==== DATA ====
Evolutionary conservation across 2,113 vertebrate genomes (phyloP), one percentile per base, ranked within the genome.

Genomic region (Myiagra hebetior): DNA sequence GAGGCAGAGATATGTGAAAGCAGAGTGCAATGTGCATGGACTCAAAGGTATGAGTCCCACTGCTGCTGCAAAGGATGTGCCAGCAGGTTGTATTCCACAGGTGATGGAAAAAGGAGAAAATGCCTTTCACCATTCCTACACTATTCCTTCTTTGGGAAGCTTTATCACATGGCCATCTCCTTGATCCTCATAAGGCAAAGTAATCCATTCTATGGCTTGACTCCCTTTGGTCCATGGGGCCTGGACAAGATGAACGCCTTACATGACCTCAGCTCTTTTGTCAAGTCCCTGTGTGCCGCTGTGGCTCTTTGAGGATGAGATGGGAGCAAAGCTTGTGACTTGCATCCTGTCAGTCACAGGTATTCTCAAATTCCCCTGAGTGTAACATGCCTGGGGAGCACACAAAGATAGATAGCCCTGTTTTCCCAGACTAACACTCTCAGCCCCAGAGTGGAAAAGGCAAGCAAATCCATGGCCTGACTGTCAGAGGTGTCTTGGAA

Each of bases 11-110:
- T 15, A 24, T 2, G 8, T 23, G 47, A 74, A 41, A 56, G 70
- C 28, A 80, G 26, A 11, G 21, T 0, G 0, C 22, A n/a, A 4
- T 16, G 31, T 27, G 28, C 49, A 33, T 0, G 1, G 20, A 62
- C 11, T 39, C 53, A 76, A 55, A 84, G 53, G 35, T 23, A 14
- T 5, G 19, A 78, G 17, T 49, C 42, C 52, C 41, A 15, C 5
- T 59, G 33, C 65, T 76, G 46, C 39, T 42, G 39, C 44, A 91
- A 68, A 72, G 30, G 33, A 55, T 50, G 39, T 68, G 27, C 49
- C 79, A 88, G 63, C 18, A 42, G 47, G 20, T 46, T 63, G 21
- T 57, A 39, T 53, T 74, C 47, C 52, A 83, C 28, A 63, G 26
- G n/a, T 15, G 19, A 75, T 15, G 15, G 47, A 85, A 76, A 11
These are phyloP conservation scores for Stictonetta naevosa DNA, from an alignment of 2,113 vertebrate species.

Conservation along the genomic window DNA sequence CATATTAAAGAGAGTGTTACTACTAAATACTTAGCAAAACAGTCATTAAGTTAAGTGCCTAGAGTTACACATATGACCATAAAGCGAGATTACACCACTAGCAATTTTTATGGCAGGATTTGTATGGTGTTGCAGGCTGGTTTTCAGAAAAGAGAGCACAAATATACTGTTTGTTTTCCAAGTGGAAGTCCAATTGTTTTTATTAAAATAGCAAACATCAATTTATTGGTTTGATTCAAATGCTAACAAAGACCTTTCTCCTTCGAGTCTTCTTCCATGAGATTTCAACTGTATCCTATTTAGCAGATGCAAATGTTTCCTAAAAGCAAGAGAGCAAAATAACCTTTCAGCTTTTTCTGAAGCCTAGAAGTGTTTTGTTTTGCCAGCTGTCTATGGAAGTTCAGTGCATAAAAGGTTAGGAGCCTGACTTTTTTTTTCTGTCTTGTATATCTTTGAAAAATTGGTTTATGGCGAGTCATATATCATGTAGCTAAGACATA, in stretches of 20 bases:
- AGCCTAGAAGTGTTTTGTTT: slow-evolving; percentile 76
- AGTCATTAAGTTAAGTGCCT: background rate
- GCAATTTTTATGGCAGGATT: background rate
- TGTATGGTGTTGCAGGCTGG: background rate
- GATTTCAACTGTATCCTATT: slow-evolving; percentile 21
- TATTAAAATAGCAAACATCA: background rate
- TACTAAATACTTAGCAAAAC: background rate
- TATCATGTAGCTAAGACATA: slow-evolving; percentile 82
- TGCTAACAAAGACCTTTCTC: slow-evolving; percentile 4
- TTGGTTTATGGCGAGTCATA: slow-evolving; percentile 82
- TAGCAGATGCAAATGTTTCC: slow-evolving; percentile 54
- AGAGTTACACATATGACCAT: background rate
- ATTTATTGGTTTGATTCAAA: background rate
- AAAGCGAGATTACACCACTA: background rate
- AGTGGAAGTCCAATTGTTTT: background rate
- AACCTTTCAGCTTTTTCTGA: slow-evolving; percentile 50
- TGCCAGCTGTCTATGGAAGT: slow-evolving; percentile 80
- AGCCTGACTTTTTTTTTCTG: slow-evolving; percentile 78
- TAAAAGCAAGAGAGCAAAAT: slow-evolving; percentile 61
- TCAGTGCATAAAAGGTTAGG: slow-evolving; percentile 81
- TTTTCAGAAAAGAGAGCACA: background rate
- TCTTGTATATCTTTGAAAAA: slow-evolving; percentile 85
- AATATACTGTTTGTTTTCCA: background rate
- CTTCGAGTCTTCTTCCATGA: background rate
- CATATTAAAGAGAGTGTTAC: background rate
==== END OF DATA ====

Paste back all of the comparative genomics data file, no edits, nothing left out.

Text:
Evolutionary conservation across 2,113 vertebrate genomes (phyloP), one percentile per base, ranked within the genome.

Genomic region (Myiagra hebetior): DNA sequence GAGGCAGAGATATGTGAAAGCAGAGTGCAATGTGCATGGACTCAAAGGTATGAGTCCCACTGCTGCTGCAAAGGATGTGCCAGCAGGTTGTATTCCACAGGTGATGGAAAAAGGAGAAAATGCCTTTCACCATTCCTACACTATTCCTTCTTTGGGAAGCTTTATCACATGGCCATCTCCTTGATCCTCATAAGGCAAAGTAATCCATTCTATGGCTTGACTCCCTTTGGTCCATGGGGCCTGGACAAGATGAACGCCTTACATGACCTCAGCTCTTTTGTCAAGTCCCTGTGTGCCGCTGTGGCTCTTTGAGGATGAGATGGGAGCAAAGCTTGTGACTTGCATCCTGTCAGTCACAGGTATTCTCAAATTCCCCTGAGTGTAACATGCCTGGGGAGCACACAAAGATAGATAGCCCTGTTTTCCCAGACTAACACTCTCAGCCCCAGAGTGGAAAAGGCAAGCAAATCCATGGCCTGACTGTCAGAGGTGTCTTGGAA

Each of bases 11-110:
- T 15, A 24, T 2, G 8, T 23, G 47, A 74, A 41, A 56, G 70
- C 28, A 80, G 26, A 11, G 21, T 0, G 0, C 22, A n/a, A 4
- T 16, G 31, T 27, G 28, C 49, A 33, T 0, G 1, G 20, A 62
- C 11, T 39, C 53, A 76, A 55, A 84, G 53, G 35, T 23, A 14
- T 5, G 19, A 78, G 17, T 49, C 42, C 52, C 41, A 15, C 5
- T 59, G 33, C 65, T 76, G 46, C 39, T 42, G 39, C 44, A 91
- A 68, A 72, G 30, G 33, A 55, T 50, G 39, T 68, G 27, C 49
- C 79, A 88, G 63, C 18, A 42, G 47, G 20, T 46, T 63, G 21
- T 57, A 39, T 53, T 74, C 47, C 52, A 83, C 28, A 63, G 26
- G n/a, T 15, G 19, A 75, T 15, G 15, G 47, A 85, A 76, A 11
These are phyloP conservation scores for Stictonetta naevosa DNA, from an alignment of 2,113 vertebrate species.

Conservation along the genomic window DNA sequence CATATTAAAGAGAGTGTTACTACTAAATACTTAGCAAAACAGTCATTAAGTTAAGTGCCTAGAGTTACACATATGACCATAAAGCGAGATTACACCACTAGCAATTTTTATGGCAGGATTTGTATGGTGTTGCAGGCTGGTTTTCAGAAAAGAGAGCACAAATATACTGTTTGTTTTCCAAGTGGAAGTCCAATTGTTTTTATTAAAATAGCAAACATCAATTTATTGGTTTGATTCAAATGCTAACAAAGACCTTTCTCCTTCGAGTCTTCTTCCATGAGATTTCAACTGTATCCTATTTAGCAGATGCAAATGTTTCCTAAAAGCAAGAGAGCAAAATAACCTTTCAGCTTTTTCTGAAGCCTAGAAGTGTTTTGTTTTGCCAGCTGTCTATGGAAGTTCAGTGCATAAAAGGTTAGGAGCCTGACTTTTTTTTTCTGTCTTGTATATCTTTGAAAAATTGGTTTATGGCGAGTCATATATCATGTAGCTAAGACATA, in stretches of 20 bases:
- AGCCTAGAAGTGTTTTGTTT: slow-evolving; percentile 76
- AGTCATTAAGTTAAGTGCCT: background rate
- GCAATTTTTATGGCAGGATT: background rate
- TGTATGGTGTTGCAGGCTGG: background rate
- GATTTCAACTGTATCCTATT: slow-evolving; percentile 21
- TATTAAAATAGCAAACATCA: background rate
- TACTAAATACTTAGCAAAAC: background rate
- TATCATGTAGCTAAGACATA: slow-evolving; percentile 82
- TGCTAACAAAGACCTTTCTC: slow-evolving; percentile 4
- TTGGTTTATGGCGAGTCATA: slow-evolving; percentile 82
- TAGCAGATGCAAATGTTTCC: slow-evolving; percentile 54
- AGAGTTACACATATGACCAT: background rate
- ATTTATTGGTTTGATTCAAA: background rate
- AAAGCGAGATTACACCACTA: background rate
- AGTGGAAGTCCAATTGTTTT: background rate
- AACCTTTCAGCTTTTTCTGA: slow-evolving; percentile 50
- TGCCAGCTGTCTATGGAAGT: slow-evolving; percentile 80
- AGCCTGACTTTTTTTTTCTG: slow-evolving; percentile 78
- TAAAAGCAAGAGAGCAAAAT: slow-evolving; percentile 61
- TCAGTGCATAAAAGGTTAGG: slow-evolving; percentile 81
- TTTTCAGAAAAGAGAGCACA: background rate
- TCTTGTATATCTTTGAAAAA: slow-evolving; percentile 85
- AATATACTGTTTGTTTTCCA: background rate
- CTTCGAGTCTTCTTCCATGA: background rate
- CATATTAAAGAGAGTGTTAC: background rate